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Jacob really stole the show. He danced with 18+ people (he counted in bed the next morning) and he had the time of his life. My Daddy also had a great line in his tear inducing speech ‘For 20 years until Jacob came along, it was just you and me in a house full of hormones.’ He spoke directly to Jimmy about how much he loved and was proud of him and everyone was fighting down the feels. I was actually really proud of my Daddy and his speech (although he was so nervous) was just amazing. A lady came up and called him ‘heart man’ after it. Love is the most important.

Jimmy was almost annoyed at my Daddy for nearly setting him off before his speech. Jimmy also spoke straight from the heart and got choked up when he spoke about his new beautiful, kind and intelligent wife. I have the best men folk.

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We danced the night away and some of the special requests were perfect. My parents had asked for The Obvious Child by Paul Simon as they always danced in the kitchen with the wee siblings to it. Everyone was up and it was a moment. Also the best man requested ‘Jimmy Jimmy’ by the Undertones and it was hilarious. The first dance was a Coldplay song Against the World and they were so beautiful and in love it would break your heart in the best possible way.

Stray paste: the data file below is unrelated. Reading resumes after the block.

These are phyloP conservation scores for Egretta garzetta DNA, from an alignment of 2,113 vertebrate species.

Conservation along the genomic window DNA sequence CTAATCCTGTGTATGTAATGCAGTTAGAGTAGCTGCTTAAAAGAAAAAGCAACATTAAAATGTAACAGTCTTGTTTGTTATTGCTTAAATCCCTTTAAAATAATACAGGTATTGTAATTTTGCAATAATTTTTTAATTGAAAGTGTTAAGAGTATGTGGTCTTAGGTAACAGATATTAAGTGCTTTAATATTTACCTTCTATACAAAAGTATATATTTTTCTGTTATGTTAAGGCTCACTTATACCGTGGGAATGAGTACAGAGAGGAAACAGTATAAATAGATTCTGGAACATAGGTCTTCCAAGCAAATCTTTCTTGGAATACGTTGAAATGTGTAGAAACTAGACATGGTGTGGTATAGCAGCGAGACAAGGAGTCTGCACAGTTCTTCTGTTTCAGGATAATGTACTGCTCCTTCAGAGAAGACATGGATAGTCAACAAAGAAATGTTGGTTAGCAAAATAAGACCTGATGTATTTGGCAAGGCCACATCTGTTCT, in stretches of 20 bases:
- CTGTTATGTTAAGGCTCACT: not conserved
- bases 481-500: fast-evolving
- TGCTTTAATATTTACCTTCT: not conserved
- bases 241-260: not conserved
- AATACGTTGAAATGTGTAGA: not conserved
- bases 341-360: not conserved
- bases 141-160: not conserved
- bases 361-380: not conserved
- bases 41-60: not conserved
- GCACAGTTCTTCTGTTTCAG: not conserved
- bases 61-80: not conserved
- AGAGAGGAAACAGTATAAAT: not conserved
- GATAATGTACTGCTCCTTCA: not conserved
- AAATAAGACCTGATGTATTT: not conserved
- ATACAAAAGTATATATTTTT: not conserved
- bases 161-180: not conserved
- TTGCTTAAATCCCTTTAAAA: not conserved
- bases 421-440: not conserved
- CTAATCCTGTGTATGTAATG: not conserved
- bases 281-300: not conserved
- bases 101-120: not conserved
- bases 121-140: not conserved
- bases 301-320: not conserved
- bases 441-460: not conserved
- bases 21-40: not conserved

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If I could always look this good at 2.am!

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My room had a helicopter pad right outside. And the sea!

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The view from the honeymoon suite balcony after breakfast next morning!

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Way home 🙂

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This beautiful photo from Ann-Marie Appleton.  Looove it.